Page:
In one extraordinary scene, actor Jennifer Le Blanc stopped the show—in the best possible way. The play was Lauren Gunderson’s By and By, a science fiction–tinged drama premiering at Shotgun Players in Berkeley, Calif. Le Blanc was playing the teenage daughter of a genetic scientist who may have stumbled upon the secret to successful cloning. Then, toward the end of the play, Le Blanc segued into a second character, simultaneously playing the daughter and the deceased woman from who she was cloned.
“I had written a monologue for that scene, but it didn’t really begin to take shape until Jenn started improvising with it in rehearsal,” Gunderson says on the phone from her San Francisco home. “She made it work. Frankly, having an actor smart and brave enough to embrace the theatricality of it without losing the humanity is what gave the scene its heart. It takes great craft to be that physically precise and not make it look that precise—to be the thing and be above the thing.
“Jenn is just so lovely and so nice,” Gunderson adds, “but she comes to rehearsal, and she’s ready and aware and vigilant.”
Le Blanc, who had known Gunderson socially in the Bay Area theatre scene before working with her on By and Bylast June, came to the project already thinking similarly effusive things about the playwright. “She’s awesome—she writes about things I love,” Le Blanc says from her home in Oakland. “I’m a big Shakespeare nerd, and I’m interested in new plays. Lauren writes new plays inspired by Shakespeare! Then add in her scientific curiosity, her amazing characters based on women from history and her strong women’s parts. Game over. And she’s so funny—working on that final scene with her and [director] Mina Morita, we would laugh about writing parodies of ‘Send in the Clones’ or something. If you’re about to do a really hard scene, it’s great to be with someone who can be funny. We’re both intellectually curious, and we’re both big laughers.”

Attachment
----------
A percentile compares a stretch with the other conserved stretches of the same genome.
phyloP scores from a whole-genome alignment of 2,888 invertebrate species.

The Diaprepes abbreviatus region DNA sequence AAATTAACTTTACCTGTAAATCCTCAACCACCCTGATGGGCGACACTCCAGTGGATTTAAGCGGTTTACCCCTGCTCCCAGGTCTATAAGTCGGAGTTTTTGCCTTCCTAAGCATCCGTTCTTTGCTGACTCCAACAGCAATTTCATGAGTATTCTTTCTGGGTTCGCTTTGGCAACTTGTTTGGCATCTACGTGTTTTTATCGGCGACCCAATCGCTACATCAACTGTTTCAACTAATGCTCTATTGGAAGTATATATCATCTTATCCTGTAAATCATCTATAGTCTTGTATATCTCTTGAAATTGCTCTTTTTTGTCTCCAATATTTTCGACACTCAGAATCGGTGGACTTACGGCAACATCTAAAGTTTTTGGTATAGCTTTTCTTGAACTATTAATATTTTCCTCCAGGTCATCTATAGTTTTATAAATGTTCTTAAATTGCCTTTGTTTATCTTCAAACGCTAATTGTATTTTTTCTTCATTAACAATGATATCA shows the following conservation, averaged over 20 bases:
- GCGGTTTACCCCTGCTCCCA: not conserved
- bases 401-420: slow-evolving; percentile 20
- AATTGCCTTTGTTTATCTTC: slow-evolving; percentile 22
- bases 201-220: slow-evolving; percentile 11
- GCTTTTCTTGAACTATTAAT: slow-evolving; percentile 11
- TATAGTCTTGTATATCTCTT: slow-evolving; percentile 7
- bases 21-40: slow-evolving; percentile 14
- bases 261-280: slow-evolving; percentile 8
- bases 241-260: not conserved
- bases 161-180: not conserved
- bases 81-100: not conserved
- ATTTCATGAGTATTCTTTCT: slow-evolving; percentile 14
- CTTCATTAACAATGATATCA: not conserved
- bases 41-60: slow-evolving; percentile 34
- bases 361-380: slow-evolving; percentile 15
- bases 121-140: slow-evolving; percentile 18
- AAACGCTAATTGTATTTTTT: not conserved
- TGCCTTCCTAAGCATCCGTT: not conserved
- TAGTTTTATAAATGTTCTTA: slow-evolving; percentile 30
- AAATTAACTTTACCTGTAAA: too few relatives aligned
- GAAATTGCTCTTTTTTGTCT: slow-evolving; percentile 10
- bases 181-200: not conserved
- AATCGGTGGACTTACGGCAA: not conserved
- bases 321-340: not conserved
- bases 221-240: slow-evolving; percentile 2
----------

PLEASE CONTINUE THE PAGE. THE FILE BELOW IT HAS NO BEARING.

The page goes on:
From the first moments of her By and By audition, Le Blanc says she could sense that she and Gunderson would be a good fit. “At the audition Lauren was this beaming, friendly presence with everyone, just so actively engaged,” Le Blanc says. “It was impossible to be nervous with Lauren sitting across the table, willing you to do well. I wanted to ask her if she’d come with me to all my auditions.” Gunderson recalls that audition as well. “We had so much good talent come into that room, but with Jenn, there was this beautifully open heart. She doesn’t lead with diva. She leads with undeniable talent. You could tell she was thinking faster than anyone in the room. She didn’t tell me until two weeks into rehearsals that she was, for a while, a biochemistry major. How incredibly perfect is that for a play about human cloning?”
Now that Gunderson and Le Blanc have formed a solid writer-actor bond, Gunderson has said, only half-joking, that she wants Le Blanc “in everything of mine, if I can help it.” With four (count ’em, four!) productions by Gunderson coming up this season in the San Francisco Bay Area, it was inevitable that the writer and the actor would have an opportunity to work together again. It won’t be in The Taming, Gunderson’s riff on The Taming of the Shrew for San Francisco’s Crowded Fire Theater in October; nor will it be in her I and You, a Whitman-inspired drama for Marin Theatre Company, also in October; and it won’t happen next March for San Francisco Playhouse’s Bauer, about painter Rudolf Bauer.